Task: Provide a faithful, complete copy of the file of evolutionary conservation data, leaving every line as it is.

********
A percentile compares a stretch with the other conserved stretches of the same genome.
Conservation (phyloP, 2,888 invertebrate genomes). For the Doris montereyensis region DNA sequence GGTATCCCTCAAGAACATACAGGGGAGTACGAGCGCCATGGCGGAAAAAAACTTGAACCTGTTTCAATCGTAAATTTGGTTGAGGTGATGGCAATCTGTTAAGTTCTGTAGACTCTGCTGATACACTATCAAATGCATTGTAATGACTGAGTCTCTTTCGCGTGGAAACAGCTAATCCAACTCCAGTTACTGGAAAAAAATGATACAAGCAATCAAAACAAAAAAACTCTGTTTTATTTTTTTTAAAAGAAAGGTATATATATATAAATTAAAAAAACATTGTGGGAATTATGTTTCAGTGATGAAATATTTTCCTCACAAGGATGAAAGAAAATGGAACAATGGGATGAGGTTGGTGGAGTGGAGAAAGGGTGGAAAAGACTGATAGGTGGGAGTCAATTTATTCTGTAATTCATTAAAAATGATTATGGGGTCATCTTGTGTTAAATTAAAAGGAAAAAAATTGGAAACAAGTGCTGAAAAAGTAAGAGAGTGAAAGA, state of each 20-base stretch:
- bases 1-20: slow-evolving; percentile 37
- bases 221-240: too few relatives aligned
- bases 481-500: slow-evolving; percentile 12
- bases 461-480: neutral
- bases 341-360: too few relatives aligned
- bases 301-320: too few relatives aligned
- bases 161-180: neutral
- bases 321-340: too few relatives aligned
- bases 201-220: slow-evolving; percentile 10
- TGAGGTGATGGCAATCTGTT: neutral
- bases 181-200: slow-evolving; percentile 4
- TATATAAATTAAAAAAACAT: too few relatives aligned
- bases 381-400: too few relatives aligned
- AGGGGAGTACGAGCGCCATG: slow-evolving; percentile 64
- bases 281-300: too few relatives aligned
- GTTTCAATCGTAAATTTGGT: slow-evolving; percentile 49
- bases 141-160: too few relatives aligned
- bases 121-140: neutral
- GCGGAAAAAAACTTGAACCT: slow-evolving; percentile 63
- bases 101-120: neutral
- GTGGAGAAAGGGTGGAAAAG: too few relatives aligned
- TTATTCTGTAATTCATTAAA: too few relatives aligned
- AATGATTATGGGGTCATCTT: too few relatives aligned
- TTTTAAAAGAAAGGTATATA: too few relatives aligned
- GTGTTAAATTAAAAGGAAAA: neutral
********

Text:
A percentile compares a stretch with the other conserved stretches of the same genome.
Conservation (phyloP, 2,888 invertebrate genomes). For the Doris montereyensis region DNA sequence GGTATCCCTCAAGAACATACAGGGGAGTACGAGCGCCATGGCGGAAAAAAACTTGAACCTGTTTCAATCGTAAATTTGGTTGAGGTGATGGCAATCTGTTAAGTTCTGTAGACTCTGCTGATACACTATCAAATGCATTGTAATGACTGAGTCTCTTTCGCGTGGAAACAGCTAATCCAACTCCAGTTACTGGAAAAAAATGATACAAGCAATCAAAACAAAAAAACTCTGTTTTATTTTTTTTAAAAGAAAGGTATATATATATAAATTAAAAAAACATTGTGGGAATTATGTTTCAGTGATGAAATATTTTCCTCACAAGGATGAAAGAAAATGGAACAATGGGATGAGGTTGGTGGAGTGGAGAAAGGGTGGAAAAGACTGATAGGTGGGAGTCAATTTATTCTGTAATTCATTAAAAATGATTATGGGGTCATCTTGTGTTAAATTAAAAGGAAAAAAATTGGAAACAAGTGCTGAAAAAGTAAGAGAGTGAAAGA, state of each 20-base stretch:
- bases 1-20: slow-evolving; percentile 37
- bases 221-240: too few relatives aligned
- bases 481-500: slow-evolving; percentile 12
- bases 461-480: neutral
- bases 341-360: too few relatives aligned
- bases 301-320: too few relatives aligned
- bases 161-180: neutral
- bases 321-340: too few relatives aligned
- bases 201-220: slow-evolving; percentile 10
- TGAGGTGATGGCAATCTGTT: neutral
- bases 181-200: slow-evolving; percentile 4
- TATATAAATTAAAAAAACAT: too few relatives aligned
- bases 381-400: too few relatives aligned
- AGGGGAGTACGAGCGCCATG: slow-evolving; percentile 64
- bases 281-300: too few relatives aligned
- GTTTCAATCGTAAATTTGGT: slow-evolving; percentile 49
- bases 141-160: too few relatives aligned
- bases 121-140: neutral
- GCGGAAAAAAACTTGAACCT: slow-evolving; percentile 63
- bases 101-120: neutral
- GTGGAGAAAGGGTGGAAAAG: too few relatives aligned
- TTATTCTGTAATTCATTAAA: too few relatives aligned
- AATGATTATGGGGTCATCTT: too few relatives aligned
- TTTTAAAAGAAAGGTATATA: too few relatives aligned
- GTGTTAAATTAAAAGGAAAA: neutral